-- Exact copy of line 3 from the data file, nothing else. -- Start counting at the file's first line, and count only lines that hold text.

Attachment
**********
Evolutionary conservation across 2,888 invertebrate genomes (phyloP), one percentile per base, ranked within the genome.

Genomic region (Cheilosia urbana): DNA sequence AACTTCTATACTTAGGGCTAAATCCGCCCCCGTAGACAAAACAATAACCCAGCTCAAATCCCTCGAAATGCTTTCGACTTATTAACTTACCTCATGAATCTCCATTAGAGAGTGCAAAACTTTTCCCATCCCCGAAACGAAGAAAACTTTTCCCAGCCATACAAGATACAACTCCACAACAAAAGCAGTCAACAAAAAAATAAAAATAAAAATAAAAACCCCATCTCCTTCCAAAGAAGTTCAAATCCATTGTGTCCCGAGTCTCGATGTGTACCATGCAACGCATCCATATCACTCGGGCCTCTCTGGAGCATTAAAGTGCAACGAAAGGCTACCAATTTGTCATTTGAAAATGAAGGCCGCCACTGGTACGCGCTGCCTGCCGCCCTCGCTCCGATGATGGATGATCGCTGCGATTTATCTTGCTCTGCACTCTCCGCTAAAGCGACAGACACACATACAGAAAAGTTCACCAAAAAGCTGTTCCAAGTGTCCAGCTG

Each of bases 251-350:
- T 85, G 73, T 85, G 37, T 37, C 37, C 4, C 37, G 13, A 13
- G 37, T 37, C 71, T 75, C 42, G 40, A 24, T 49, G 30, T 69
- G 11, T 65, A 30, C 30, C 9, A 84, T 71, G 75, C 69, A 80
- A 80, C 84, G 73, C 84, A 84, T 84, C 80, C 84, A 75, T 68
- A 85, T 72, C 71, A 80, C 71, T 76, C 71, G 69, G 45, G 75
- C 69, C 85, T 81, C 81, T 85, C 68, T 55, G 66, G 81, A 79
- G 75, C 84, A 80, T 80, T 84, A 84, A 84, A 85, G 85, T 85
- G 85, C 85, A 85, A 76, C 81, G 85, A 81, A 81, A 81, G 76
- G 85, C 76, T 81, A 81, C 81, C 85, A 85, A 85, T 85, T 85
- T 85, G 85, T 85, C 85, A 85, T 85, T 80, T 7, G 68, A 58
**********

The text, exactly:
Each of bases 251-350: